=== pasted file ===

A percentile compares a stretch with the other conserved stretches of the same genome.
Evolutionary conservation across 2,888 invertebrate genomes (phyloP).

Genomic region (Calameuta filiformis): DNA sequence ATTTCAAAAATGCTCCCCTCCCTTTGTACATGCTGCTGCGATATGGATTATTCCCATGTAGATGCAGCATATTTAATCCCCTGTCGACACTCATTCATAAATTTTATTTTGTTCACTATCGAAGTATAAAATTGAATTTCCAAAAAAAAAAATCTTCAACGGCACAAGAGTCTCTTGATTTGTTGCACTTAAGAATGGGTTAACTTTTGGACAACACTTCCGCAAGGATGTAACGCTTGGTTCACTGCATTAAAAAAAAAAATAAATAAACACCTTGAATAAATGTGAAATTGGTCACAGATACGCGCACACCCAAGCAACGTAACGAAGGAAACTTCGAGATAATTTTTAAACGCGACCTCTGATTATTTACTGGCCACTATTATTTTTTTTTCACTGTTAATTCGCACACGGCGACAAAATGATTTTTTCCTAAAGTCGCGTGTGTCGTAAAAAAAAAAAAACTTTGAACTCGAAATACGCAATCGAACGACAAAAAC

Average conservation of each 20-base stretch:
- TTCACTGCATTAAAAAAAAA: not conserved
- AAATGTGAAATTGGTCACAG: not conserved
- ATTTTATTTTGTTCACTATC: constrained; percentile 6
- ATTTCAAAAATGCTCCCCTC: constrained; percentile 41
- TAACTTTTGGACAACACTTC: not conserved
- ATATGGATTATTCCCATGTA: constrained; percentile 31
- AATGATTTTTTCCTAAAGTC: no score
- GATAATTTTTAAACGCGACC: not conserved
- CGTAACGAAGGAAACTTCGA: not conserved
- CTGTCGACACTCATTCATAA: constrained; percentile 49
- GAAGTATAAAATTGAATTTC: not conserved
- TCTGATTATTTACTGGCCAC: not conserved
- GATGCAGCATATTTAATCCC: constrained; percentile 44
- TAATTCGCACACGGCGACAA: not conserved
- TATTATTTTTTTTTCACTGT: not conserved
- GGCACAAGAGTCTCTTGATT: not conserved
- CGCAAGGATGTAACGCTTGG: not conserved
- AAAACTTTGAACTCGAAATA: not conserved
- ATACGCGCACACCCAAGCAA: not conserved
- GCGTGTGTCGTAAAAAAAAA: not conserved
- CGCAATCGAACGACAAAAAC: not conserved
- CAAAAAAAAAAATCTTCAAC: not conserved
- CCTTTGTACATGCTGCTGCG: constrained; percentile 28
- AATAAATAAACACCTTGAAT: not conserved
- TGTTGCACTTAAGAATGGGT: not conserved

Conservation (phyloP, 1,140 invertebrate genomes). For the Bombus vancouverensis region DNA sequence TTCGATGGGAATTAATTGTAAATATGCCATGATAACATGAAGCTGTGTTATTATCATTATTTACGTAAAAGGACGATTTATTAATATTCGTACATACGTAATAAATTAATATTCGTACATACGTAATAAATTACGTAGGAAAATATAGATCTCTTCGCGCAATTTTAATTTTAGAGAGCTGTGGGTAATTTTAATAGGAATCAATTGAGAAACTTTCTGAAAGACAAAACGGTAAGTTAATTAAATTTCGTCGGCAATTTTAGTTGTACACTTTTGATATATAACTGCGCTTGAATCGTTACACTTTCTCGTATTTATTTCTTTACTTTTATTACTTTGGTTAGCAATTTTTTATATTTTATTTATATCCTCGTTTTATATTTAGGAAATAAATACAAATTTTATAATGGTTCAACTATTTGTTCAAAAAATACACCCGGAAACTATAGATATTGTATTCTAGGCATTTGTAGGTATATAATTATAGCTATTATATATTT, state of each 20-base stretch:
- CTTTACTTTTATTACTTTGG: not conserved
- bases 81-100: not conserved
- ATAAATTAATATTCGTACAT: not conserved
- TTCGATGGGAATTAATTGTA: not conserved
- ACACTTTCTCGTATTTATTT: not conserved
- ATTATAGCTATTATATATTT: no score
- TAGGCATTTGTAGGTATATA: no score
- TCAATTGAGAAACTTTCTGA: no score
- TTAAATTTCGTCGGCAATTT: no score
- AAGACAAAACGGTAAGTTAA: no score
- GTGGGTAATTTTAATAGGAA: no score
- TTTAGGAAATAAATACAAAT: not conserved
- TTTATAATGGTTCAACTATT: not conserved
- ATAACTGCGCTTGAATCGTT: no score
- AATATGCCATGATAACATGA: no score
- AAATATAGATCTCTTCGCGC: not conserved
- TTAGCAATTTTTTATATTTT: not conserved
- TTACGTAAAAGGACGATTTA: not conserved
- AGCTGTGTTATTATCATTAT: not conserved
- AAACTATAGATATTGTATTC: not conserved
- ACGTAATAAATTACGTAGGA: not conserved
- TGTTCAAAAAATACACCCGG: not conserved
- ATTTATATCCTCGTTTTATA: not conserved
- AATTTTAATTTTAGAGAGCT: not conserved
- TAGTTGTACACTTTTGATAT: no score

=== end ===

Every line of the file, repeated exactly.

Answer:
A percentile compares a stretch with the other conserved stretches of the same genome.
Evolutionary conservation across 2,888 invertebrate genomes (phyloP).

Genomic region (Calameuta filiformis): DNA sequence ATTTCAAAAATGCTCCCCTCCCTTTGTACATGCTGCTGCGATATGGATTATTCCCATGTAGATGCAGCATATTTAATCCCCTGTCGACACTCATTCATAAATTTTATTTTGTTCACTATCGAAGTATAAAATTGAATTTCCAAAAAAAAAAATCTTCAACGGCACAAGAGTCTCTTGATTTGTTGCACTTAAGAATGGGTTAACTTTTGGACAACACTTCCGCAAGGATGTAACGCTTGGTTCACTGCATTAAAAAAAAAAATAAATAAACACCTTGAATAAATGTGAAATTGGTCACAGATACGCGCACACCCAAGCAACGTAACGAAGGAAACTTCGAGATAATTTTTAAACGCGACCTCTGATTATTTACTGGCCACTATTATTTTTTTTTCACTGTTAATTCGCACACGGCGACAAAATGATTTTTTCCTAAAGTCGCGTGTGTCGTAAAAAAAAAAAAACTTTGAACTCGAAATACGCAATCGAACGACAAAAAC

Average conservation of each 20-base stretch:
- TTCACTGCATTAAAAAAAAA: not conserved
- AAATGTGAAATTGGTCACAG: not conserved
- ATTTTATTTTGTTCACTATC: constrained; percentile 6
- ATTTCAAAAATGCTCCCCTC: constrained; percentile 41
- TAACTTTTGGACAACACTTC: not conserved
- ATATGGATTATTCCCATGTA: constrained; percentile 31
- AATGATTTTTTCCTAAAGTC: no score
- GATAATTTTTAAACGCGACC: not conserved
- CGTAACGAAGGAAACTTCGA: not conserved
- CTGTCGACACTCATTCATAA: constrained; percentile 49
- GAAGTATAAAATTGAATTTC: not conserved
- TCTGATTATTTACTGGCCAC: not conserved
- GATGCAGCATATTTAATCCC: constrained; percentile 44
- TAATTCGCACACGGCGACAA: not conserved
- TATTATTTTTTTTTCACTGT: not conserved
- GGCACAAGAGTCTCTTGATT: not conserved
- CGCAAGGATGTAACGCTTGG: not conserved
- AAAACTTTGAACTCGAAATA: not conserved
- ATACGCGCACACCCAAGCAA: not conserved
- GCGTGTGTCGTAAAAAAAAA: not conserved
- CGCAATCGAACGACAAAAAC: not conserved
- CAAAAAAAAAAATCTTCAAC: not conserved
- CCTTTGTACATGCTGCTGCG: constrained; percentile 28
- AATAAATAAACACCTTGAAT: not conserved
- TGTTGCACTTAAGAATGGGT: not conserved

Conservation (phyloP, 1,140 invertebrate genomes). For the Bombus vancouverensis region DNA sequence TTCGATGGGAATTAATTGTAAATATGCCATGATAACATGAAGCTGTGTTATTATCATTATTTACGTAAAAGGACGATTTATTAATATTCGTACATACGTAATAAATTAATATTCGTACATACGTAATAAATTACGTAGGAAAATATAGATCTCTTCGCGCAATTTTAATTTTAGAGAGCTGTGGGTAATTTTAATAGGAATCAATTGAGAAACTTTCTGAAAGACAAAACGGTAAGTTAATTAAATTTCGTCGGCAATTTTAGTTGTACACTTTTGATATATAACTGCGCTTGAATCGTTACACTTTCTCGTATTTATTTCTTTACTTTTATTACTTTGGTTAGCAATTTTTTATATTTTATTTATATCCTCGTTTTATATTTAGGAAATAAATACAAATTTTATAATGGTTCAACTATTTGTTCAAAAAATACACCCGGAAACTATAGATATTGTATTCTAGGCATTTGTAGGTATATAATTATAGCTATTATATATTT, state of each 20-base stretch:
- CTTTACTTTTATTACTTTGG: not conserved
- bases 81-100: not conserved
- ATAAATTAATATTCGTACAT: not conserved
- TTCGATGGGAATTAATTGTA: not conserved
- ACACTTTCTCGTATTTATTT: not conserved
- ATTATAGCTATTATATATTT: no score
- TAGGCATTTGTAGGTATATA: no score
- TCAATTGAGAAACTTTCTGA: no score
- TTAAATTTCGTCGGCAATTT: no score
- AAGACAAAACGGTAAGTTAA: no score
- GTGGGTAATTTTAATAGGAA: no score
- TTTAGGAAATAAATACAAAT: not conserved
- TTTATAATGGTTCAACTATT: not conserved
- ATAACTGCGCTTGAATCGTT: no score
- AATATGCCATGATAACATGA: no score
- AAATATAGATCTCTTCGCGC: not conserved
- TTAGCAATTTTTTATATTTT: not conserved
- TTACGTAAAAGGACGATTTA: not conserved
- AGCTGTGTTATTATCATTAT: not conserved
- AAACTATAGATATTGTATTC: not conserved
- ACGTAATAAATTACGTAGGA: not conserved
- TGTTCAAAAAATACACCCGG: not conserved
- ATTTATATCCTCGTTTTATA: not conserved
- AATTTTAATTTTAGAGAGCT: not conserved
- TAGTTGTACACTTTTGATAT: no score